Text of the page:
Our children, our future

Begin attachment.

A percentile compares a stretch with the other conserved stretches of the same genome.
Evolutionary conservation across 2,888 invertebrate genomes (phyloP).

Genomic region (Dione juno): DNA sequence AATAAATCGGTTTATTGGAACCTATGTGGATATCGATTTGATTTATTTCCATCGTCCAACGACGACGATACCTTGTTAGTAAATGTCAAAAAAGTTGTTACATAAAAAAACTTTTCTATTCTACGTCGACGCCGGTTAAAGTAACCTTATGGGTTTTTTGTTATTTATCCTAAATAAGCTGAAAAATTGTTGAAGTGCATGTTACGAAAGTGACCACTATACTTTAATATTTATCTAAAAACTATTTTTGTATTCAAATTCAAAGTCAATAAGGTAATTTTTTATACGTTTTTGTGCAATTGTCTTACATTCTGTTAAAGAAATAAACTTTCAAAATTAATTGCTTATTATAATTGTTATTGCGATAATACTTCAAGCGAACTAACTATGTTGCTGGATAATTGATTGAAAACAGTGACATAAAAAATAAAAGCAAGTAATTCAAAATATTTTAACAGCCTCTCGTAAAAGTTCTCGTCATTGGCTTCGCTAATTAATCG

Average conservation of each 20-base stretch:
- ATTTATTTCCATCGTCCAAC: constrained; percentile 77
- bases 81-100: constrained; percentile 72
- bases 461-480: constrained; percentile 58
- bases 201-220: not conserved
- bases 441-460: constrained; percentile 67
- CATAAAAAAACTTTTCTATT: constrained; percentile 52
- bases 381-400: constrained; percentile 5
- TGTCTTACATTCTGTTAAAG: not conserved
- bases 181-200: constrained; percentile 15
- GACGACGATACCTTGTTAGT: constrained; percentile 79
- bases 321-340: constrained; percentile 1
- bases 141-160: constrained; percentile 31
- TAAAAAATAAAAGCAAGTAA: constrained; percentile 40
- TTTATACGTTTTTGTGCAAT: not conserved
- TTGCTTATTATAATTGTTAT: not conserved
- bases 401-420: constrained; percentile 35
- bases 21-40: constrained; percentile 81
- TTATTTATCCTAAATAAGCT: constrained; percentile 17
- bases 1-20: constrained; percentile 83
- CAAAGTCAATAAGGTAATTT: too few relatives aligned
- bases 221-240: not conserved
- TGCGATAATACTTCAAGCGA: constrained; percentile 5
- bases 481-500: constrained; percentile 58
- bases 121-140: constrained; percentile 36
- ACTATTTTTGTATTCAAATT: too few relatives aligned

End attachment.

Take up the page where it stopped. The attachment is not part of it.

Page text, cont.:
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We are delighted to present the proceedings of the international conference in early childhood care and education, ‘Our Children, Our Future’, hosted by the Institute of Technology, Sligo, Ireland, in October 2011. The first conference of its kind in Ireland, it was attended by over 150 practitioners, policy-makers, politicians (including the Minister for Children and Youth Affairs, Frances Fitzgerald TD), researchers, managers, academics and, most importantly, students who will be the early years professionals of the future. The years of the Celtic Tiger, although now much critiqued and even derided, saw a fundamental shift in the extent, nature and role of early childhood care and education (ECCE) in Ireland. The sector witnessed key policy developments and a significant investment in infrastructure. Although this period of transformation is ongoing, it is always worthwhile to reflect collectively on our journey to date, particularly with the objective of informing future strategic policy and practice direction for our children. The conference involved national and international keynote speakers: Professor Sheila Greene, Director of the Children’s Research Centre, Trinity College, Dublin; Professor Nóirín Hayes, Dublin Institute of Technology; Professor Diane Levin, Wheelock College, Boston; Professor Ronny Bruffaerts, Katholieke University, Leuven; and Fergus Finlay, Chief Executive Officer of Barnardos. These speakers provided an informative and deeply engaged context for subsequent analyses, complemented by a similarly incisive and passionate input from Minister Fitzgerald. There followed presentations of the papers included in this volume. These papers centre on the three key aspects of ECCE: policy, practice and professional identity. Stimulated by these contributions, discussion fora, or agorae, explored, discussed, reflected upon and reviewed the complexity of the sector. What emerged from the presentations and agorae were some distinctive and persistent themes, which you will also discern in the full papers presented here. These included the complex and often contradictory pathways followed by Irish government policies in relation to ECCE. There were hints in the analyses of recent strategy vi documents, and in the Minister’s speech, that a more coherent and child-centred approach is emergent, but its realisation – like so much of contemporary Irish social policy – will ultimately be shaped by the financial and political crises within which the country and the economy are now ensnared. Notwithstanding the fiscal uncertainties, ECCE practitioners across the island continue to engage in innovative and exciting practices that challenge the status quo and seek to support positive social change, for example in the fields of creativity and social inclusion, or the celebration of diversity. Innovative practices are increasingly supported by a research base of evaluation and analysis that allows for reflection and dissemination of best practice. This will help to drive the enhancement of quality provision, which in turn will benefit practitioners, parents, communities and – necessarily – children. At the centre of this practice base sit the ECCE practitioners, a group engaged in a challenging and sometimes frustrating project of professionalisation. While our communities and politicians claim to want the best for their youngest members (those aged from birth to six years), are they prepared to pay for the best? At the moment it appears not, and the conference was reminded of the harsh reality for many ECCE practitioners: low pay; insecure employment; lack of professional recognition and respect; and poor or non-existent career paths. This situation must be addressed urgently. Education and training programmes, in particular the degree programmes offered by members of PLÉ, and conferences such as this one, are key steps towards the development of the professionalisation project. They are a means by which practitioners can develop the essential professional competencies, critical knowledge and reflective capacities that will make them effective supporters, educators, guides, facilitators and advocates for all our children. It is hoped that this highly accessible and interesting set of papers will provide a rich source of ideas, information and challenges for the current and future generations of practitioners, managers, policy-makers and educators. Please read and debate the material here, and if it stimulates you to think, say or do something new, that is fantastic! Rich discussion, networking opportunities and developing research alliances were all features of this conference. But perhaps the most important outcome was an unequivocal agreement amongst key stakeholders to work together in providing quality holistic care and education to our children today and in the future. We want to thank all those who presented at the event, who submitted papers for review and who provided manuscripts for publication in these proceedings. We also wish to thank our peer reviewers, whose time and dedication to this process were greatly appreciated. In relation to the event itself, we thank the Irish Social Science Platform; PLÉ; the staff and students of the Institute of Technology, Sligo; AVA (audio-visual services); and Wheats (catering). In regard to the publication of these proceedings in eBook and printed form, we acknowledge the support of the Higher Education Authority funded National Digital Learning Repository.
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